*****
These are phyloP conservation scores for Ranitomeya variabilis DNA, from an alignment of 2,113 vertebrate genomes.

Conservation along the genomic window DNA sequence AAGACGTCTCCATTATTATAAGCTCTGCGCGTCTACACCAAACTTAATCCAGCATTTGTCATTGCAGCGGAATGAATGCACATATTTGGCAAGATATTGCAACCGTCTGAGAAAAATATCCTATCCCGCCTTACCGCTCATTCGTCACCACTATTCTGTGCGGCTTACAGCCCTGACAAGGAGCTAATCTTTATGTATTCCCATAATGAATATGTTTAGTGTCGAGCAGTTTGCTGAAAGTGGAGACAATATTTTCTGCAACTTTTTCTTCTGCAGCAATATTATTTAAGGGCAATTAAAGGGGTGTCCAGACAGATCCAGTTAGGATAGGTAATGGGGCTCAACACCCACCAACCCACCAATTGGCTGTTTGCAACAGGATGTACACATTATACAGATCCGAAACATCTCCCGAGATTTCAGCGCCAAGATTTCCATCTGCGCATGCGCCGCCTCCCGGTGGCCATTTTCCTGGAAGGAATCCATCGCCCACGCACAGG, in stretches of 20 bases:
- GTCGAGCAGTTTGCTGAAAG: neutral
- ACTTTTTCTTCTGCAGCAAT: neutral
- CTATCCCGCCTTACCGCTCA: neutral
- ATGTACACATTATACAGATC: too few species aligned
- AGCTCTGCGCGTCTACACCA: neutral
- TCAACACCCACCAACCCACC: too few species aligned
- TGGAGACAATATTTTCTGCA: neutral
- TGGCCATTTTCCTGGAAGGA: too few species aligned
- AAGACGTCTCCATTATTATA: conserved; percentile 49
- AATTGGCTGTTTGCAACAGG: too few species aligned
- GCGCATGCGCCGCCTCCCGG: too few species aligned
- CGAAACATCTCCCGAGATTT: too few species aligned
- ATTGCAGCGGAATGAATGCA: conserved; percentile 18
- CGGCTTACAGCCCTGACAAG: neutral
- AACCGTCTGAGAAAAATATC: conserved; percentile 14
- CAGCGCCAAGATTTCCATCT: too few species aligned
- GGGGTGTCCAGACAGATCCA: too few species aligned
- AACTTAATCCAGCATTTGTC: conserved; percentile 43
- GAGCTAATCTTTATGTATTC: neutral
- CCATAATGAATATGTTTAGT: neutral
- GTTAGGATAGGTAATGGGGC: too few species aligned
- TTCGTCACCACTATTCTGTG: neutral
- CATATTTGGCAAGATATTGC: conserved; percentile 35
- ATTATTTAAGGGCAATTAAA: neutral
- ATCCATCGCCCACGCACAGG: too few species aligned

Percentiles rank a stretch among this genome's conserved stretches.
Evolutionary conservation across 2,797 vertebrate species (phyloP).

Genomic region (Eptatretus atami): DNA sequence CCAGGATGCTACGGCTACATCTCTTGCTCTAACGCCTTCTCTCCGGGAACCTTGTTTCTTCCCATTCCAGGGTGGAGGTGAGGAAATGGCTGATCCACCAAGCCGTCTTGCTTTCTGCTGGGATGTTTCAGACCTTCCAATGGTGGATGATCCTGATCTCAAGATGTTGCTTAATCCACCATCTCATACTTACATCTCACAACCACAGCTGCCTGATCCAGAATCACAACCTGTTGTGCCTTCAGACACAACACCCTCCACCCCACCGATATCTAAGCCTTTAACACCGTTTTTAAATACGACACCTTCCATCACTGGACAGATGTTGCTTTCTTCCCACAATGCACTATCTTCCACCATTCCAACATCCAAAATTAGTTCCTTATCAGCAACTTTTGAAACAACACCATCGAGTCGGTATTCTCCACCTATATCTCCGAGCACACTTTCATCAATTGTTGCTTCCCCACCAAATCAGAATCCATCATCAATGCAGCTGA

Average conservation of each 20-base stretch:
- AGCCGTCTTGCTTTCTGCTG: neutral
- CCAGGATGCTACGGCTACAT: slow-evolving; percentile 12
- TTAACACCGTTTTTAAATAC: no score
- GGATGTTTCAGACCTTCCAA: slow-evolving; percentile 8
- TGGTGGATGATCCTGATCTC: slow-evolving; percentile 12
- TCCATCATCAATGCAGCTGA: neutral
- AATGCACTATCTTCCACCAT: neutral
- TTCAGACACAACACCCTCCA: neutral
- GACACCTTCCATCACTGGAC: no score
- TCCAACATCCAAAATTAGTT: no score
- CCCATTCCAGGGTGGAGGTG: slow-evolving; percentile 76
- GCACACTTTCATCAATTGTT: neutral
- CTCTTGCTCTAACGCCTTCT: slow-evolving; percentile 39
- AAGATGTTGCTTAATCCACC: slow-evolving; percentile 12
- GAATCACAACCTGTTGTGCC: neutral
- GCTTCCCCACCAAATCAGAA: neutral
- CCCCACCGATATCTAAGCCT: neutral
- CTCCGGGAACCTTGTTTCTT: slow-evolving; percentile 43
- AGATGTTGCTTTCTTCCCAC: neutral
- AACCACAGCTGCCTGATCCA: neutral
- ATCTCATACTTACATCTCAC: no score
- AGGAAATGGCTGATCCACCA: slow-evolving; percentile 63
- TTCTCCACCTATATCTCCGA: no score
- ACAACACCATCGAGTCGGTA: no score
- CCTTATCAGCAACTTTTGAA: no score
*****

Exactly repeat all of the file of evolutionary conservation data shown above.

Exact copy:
These are phyloP conservation scores for Ranitomeya variabilis DNA, from an alignment of 2,113 vertebrate genomes.

Conservation along the genomic window DNA sequence AAGACGTCTCCATTATTATAAGCTCTGCGCGTCTACACCAAACTTAATCCAGCATTTGTCATTGCAGCGGAATGAATGCACATATTTGGCAAGATATTGCAACCGTCTGAGAAAAATATCCTATCCCGCCTTACCGCTCATTCGTCACCACTATTCTGTGCGGCTTACAGCCCTGACAAGGAGCTAATCTTTATGTATTCCCATAATGAATATGTTTAGTGTCGAGCAGTTTGCTGAAAGTGGAGACAATATTTTCTGCAACTTTTTCTTCTGCAGCAATATTATTTAAGGGCAATTAAAGGGGTGTCCAGACAGATCCAGTTAGGATAGGTAATGGGGCTCAACACCCACCAACCCACCAATTGGCTGTTTGCAACAGGATGTACACATTATACAGATCCGAAACATCTCCCGAGATTTCAGCGCCAAGATTTCCATCTGCGCATGCGCCGCCTCCCGGTGGCCATTTTCCTGGAAGGAATCCATCGCCCACGCACAGG, in stretches of 20 bases:
- GTCGAGCAGTTTGCTGAAAG: neutral
- ACTTTTTCTTCTGCAGCAAT: neutral
- CTATCCCGCCTTACCGCTCA: neutral
- ATGTACACATTATACAGATC: too few species aligned
- AGCTCTGCGCGTCTACACCA: neutral
- TCAACACCCACCAACCCACC: too few species aligned
- TGGAGACAATATTTTCTGCA: neutral
- TGGCCATTTTCCTGGAAGGA: too few species aligned
- AAGACGTCTCCATTATTATA: conserved; percentile 49
- AATTGGCTGTTTGCAACAGG: too few species aligned
- GCGCATGCGCCGCCTCCCGG: too few species aligned
- CGAAACATCTCCCGAGATTT: too few species aligned
- ATTGCAGCGGAATGAATGCA: conserved; percentile 18
- CGGCTTACAGCCCTGACAAG: neutral
- AACCGTCTGAGAAAAATATC: conserved; percentile 14
- CAGCGCCAAGATTTCCATCT: too few species aligned
- GGGGTGTCCAGACAGATCCA: too few species aligned
- AACTTAATCCAGCATTTGTC: conserved; percentile 43
- GAGCTAATCTTTATGTATTC: neutral
- CCATAATGAATATGTTTAGT: neutral
- GTTAGGATAGGTAATGGGGC: too few species aligned
- TTCGTCACCACTATTCTGTG: neutral
- CATATTTGGCAAGATATTGC: conserved; percentile 35
- ATTATTTAAGGGCAATTAAA: neutral
- ATCCATCGCCCACGCACAGG: too few species aligned

Percentiles rank a stretch among this genome's conserved stretches.
Evolutionary conservation across 2,797 vertebrate species (phyloP).

Genomic region (Eptatretus atami): DNA sequence CCAGGATGCTACGGCTACATCTCTTGCTCTAACGCCTTCTCTCCGGGAACCTTGTTTCTTCCCATTCCAGGGTGGAGGTGAGGAAATGGCTGATCCACCAAGCCGTCTTGCTTTCTGCTGGGATGTTTCAGACCTTCCAATGGTGGATGATCCTGATCTCAAGATGTTGCTTAATCCACCATCTCATACTTACATCTCACAACCACAGCTGCCTGATCCAGAATCACAACCTGTTGTGCCTTCAGACACAACACCCTCCACCCCACCGATATCTAAGCCTTTAACACCGTTTTTAAATACGACACCTTCCATCACTGGACAGATGTTGCTTTCTTCCCACAATGCACTATCTTCCACCATTCCAACATCCAAAATTAGTTCCTTATCAGCAACTTTTGAAACAACACCATCGAGTCGGTATTCTCCACCTATATCTCCGAGCACACTTTCATCAATTGTTGCTTCCCCACCAAATCAGAATCCATCATCAATGCAGCTGA

Average conservation of each 20-base stretch:
- AGCCGTCTTGCTTTCTGCTG: neutral
- CCAGGATGCTACGGCTACAT: slow-evolving; percentile 12
- TTAACACCGTTTTTAAATAC: no score
- GGATGTTTCAGACCTTCCAA: slow-evolving; percentile 8
- TGGTGGATGATCCTGATCTC: slow-evolving; percentile 12
- TCCATCATCAATGCAGCTGA: neutral
- AATGCACTATCTTCCACCAT: neutral
- TTCAGACACAACACCCTCCA: neutral
- GACACCTTCCATCACTGGAC: no score
- TCCAACATCCAAAATTAGTT: no score
- CCCATTCCAGGGTGGAGGTG: slow-evolving; percentile 76
- GCACACTTTCATCAATTGTT: neutral
- CTCTTGCTCTAACGCCTTCT: slow-evolving; percentile 39
- AAGATGTTGCTTAATCCACC: slow-evolving; percentile 12
- GAATCACAACCTGTTGTGCC: neutral
- GCTTCCCCACCAAATCAGAA: neutral
- CCCCACCGATATCTAAGCCT: neutral
- CTCCGGGAACCTTGTTTCTT: slow-evolving; percentile 43
- AGATGTTGCTTTCTTCCCAC: neutral
- AACCACAGCTGCCTGATCCA: neutral
- ATCTCATACTTACATCTCAC: no score
- AGGAAATGGCTGATCCACCA: slow-evolving; percentile 63
- TTCTCCACCTATATCTCCGA: no score
- ACAACACCATCGAGTCGGTA: no score
- CCTTATCAGCAACTTTTGAA: no score